Send to

Choose Destination
See comment in PubMed Commons below
Surgery. 2004 Oct;136(4):738-47.

Perioperative antibiotic prophylaxis in the gastric bypass patient: do we achieve therapeutic levels?

Author information

Department of Surgery, Medical College of Winsconsin, Milwaukee, 53226, USA.



Perioperative surgical antibiotic prophylaxis requires that therapeutically effective drug concentrations be present in the tissues.


Patients undergoing Roux-en-Y gastric bypass for morbid obesity were given 2 g cefazolin preoperatively, followed by a second dose at 3 hours. Thirty-eight patients were each assigned to 1 of 3 body mass index (BMI) groups: (A) BMI=40-49 (N = 17); (B) BMI=50-59 (N=11); (C) BMI > or= 60 (N=10). Multiple timed serum (baseline; incision, 15, 30, 60 minutes; prior to second prophylactic dose; and closure) and tissue (skin, subcutaneous fat, and omentum) specimens were collected and cefazolin concentration analyzed by microbiological assay.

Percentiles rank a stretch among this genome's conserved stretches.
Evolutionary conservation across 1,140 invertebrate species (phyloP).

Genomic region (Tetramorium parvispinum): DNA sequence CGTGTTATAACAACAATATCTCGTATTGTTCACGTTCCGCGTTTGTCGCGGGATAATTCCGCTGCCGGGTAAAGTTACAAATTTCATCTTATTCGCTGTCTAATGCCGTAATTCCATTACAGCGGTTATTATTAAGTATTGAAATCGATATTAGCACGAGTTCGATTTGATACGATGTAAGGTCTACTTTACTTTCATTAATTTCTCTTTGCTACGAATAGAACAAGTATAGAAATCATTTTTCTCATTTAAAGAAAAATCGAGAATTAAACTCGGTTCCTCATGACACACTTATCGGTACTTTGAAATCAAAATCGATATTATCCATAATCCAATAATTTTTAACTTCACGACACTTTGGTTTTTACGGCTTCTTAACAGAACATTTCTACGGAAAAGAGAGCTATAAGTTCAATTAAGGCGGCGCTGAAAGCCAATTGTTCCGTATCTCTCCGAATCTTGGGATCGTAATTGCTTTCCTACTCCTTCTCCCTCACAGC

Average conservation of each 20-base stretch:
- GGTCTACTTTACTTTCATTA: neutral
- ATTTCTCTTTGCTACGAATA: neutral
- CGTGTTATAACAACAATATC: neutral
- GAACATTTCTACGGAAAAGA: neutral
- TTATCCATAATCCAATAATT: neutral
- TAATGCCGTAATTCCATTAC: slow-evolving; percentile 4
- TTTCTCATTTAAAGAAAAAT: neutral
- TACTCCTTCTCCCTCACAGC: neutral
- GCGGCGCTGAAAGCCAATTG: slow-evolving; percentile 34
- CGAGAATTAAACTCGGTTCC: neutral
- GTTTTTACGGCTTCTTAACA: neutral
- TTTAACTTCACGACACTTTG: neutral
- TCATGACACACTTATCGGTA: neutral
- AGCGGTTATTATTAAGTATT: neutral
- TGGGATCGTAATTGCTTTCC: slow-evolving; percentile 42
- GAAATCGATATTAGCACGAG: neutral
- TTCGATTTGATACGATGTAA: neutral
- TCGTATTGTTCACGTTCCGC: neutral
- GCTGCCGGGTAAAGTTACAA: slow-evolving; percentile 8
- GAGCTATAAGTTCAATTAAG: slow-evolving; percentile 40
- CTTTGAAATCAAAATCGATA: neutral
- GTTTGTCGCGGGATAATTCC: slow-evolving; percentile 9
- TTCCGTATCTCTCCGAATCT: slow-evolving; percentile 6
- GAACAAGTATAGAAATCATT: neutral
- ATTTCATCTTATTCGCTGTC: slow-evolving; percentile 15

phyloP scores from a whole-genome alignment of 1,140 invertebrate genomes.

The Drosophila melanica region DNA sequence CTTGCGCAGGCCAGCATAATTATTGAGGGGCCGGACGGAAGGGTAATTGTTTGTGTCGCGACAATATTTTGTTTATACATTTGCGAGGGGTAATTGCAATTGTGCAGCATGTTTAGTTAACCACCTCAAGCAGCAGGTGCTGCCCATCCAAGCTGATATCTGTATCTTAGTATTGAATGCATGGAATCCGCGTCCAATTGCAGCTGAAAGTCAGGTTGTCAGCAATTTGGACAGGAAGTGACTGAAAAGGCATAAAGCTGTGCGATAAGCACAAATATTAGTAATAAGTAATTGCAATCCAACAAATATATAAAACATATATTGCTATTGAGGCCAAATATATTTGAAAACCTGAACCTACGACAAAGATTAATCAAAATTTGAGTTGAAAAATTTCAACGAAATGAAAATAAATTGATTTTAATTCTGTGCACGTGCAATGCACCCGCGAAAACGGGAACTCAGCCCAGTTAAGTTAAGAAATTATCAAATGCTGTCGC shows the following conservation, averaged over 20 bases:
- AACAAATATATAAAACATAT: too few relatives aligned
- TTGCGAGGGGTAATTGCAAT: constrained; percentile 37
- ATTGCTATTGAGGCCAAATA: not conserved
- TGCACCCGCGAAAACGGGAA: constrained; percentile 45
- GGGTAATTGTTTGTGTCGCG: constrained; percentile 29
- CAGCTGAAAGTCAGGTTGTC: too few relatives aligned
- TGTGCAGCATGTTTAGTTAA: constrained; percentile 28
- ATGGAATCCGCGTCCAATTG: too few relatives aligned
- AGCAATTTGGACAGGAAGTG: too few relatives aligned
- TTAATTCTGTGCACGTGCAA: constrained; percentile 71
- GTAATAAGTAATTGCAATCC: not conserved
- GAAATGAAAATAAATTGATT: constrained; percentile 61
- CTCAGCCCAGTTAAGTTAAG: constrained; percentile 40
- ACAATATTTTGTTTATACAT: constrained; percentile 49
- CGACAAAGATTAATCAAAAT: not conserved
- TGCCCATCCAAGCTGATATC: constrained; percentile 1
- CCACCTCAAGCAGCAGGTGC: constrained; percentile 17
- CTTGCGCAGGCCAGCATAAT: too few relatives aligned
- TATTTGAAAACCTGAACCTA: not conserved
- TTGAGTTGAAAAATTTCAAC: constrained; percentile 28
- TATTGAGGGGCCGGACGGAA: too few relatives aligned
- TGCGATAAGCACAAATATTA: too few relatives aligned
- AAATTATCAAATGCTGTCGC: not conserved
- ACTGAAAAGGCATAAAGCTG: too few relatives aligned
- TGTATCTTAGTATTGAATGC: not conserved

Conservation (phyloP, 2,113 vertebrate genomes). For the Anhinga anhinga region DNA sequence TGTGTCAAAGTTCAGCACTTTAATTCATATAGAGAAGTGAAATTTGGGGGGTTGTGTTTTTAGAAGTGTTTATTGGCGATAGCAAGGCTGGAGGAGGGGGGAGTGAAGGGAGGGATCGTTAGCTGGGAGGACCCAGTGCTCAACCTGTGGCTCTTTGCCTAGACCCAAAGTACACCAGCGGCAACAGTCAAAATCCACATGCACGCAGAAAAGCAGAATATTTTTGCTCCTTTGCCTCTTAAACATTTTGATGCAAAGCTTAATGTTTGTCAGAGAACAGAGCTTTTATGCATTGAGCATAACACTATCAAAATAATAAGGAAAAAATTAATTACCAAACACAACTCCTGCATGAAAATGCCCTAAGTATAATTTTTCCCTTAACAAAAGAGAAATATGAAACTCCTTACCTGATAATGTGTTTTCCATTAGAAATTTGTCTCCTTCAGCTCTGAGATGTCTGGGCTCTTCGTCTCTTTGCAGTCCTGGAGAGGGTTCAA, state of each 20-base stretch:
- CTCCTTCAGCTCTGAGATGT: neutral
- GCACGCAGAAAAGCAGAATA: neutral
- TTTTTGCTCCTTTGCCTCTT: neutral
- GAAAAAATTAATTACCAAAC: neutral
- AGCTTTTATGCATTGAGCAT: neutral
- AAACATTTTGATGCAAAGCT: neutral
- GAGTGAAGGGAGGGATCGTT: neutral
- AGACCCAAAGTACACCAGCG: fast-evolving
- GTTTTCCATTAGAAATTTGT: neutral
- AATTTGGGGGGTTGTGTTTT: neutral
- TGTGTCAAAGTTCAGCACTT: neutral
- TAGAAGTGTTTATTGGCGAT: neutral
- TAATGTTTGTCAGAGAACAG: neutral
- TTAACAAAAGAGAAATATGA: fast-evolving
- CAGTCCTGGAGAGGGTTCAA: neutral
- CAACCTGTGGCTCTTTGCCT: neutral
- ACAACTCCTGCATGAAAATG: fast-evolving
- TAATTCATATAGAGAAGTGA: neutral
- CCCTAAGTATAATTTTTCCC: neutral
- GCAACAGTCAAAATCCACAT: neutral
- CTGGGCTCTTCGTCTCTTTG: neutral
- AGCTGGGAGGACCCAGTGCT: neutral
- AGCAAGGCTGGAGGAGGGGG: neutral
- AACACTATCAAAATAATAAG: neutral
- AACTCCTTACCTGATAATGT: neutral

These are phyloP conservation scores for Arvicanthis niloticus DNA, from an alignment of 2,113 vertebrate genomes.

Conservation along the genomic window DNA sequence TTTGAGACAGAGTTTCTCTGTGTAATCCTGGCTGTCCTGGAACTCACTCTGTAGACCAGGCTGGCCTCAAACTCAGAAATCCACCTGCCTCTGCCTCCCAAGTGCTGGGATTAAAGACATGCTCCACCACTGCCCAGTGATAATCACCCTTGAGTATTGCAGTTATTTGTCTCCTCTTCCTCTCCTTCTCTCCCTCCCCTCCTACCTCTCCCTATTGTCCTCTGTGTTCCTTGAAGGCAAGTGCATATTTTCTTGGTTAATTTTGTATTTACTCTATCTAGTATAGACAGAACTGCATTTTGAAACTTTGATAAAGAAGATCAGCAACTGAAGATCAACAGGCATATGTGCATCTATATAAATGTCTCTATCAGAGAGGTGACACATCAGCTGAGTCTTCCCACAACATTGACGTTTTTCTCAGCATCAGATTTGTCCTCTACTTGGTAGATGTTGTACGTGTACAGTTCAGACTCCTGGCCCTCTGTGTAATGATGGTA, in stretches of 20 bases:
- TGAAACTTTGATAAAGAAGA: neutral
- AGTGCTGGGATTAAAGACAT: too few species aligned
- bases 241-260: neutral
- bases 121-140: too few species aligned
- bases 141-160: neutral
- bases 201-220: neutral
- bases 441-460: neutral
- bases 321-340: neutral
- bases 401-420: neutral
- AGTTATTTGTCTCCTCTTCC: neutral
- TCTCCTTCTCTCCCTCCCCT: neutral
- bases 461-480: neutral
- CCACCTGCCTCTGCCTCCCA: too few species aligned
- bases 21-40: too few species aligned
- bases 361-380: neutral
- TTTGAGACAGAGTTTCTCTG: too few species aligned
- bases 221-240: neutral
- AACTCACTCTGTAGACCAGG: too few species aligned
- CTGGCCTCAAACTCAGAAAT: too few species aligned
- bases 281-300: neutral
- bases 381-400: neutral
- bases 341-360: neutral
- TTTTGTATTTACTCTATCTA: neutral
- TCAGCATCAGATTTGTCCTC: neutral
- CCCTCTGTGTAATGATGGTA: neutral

No significant difference was observed in intraoperative fluid replacement or blood loss among BMI groups. Serum antimicrobial concentrations exceeded resistance breakpoint (32 microg/mL) in 73%, 68%, and 52% of BMI groups A, B, and C, respectively. No significant difference in cefazolin concentration was observed in mean incisional skin and closure tissue specimens in groups A, B, and C. A significant decrease in cefazolin concentration was noted in closure adipose (p=.04), initial (p=.03) and closure omentum (p=.05) tissues in groups B and C compared with A. Over 90% of serum samples exhibited therapeutic concentrations covering 53.8% of gram-positive and 78.6% of gram-negative surgical pathogens. However, therapeutic tissue levels were achieved in only 48.1%, 28.6%, and 10.2% of groups A, B, and C, respectively.


Pharmacokinetic analysis suggests that present dosing strategies may fail to provide adequate perioperative prophylaxis in gastric bypass patients.

[Indexed for MEDLINE]
PubMed Commons home

PubMed Commons

How to join PubMed Commons

    Supplemental Content

    Full text links

    Icon for Elsevier Science
    Loading ...
    Support Center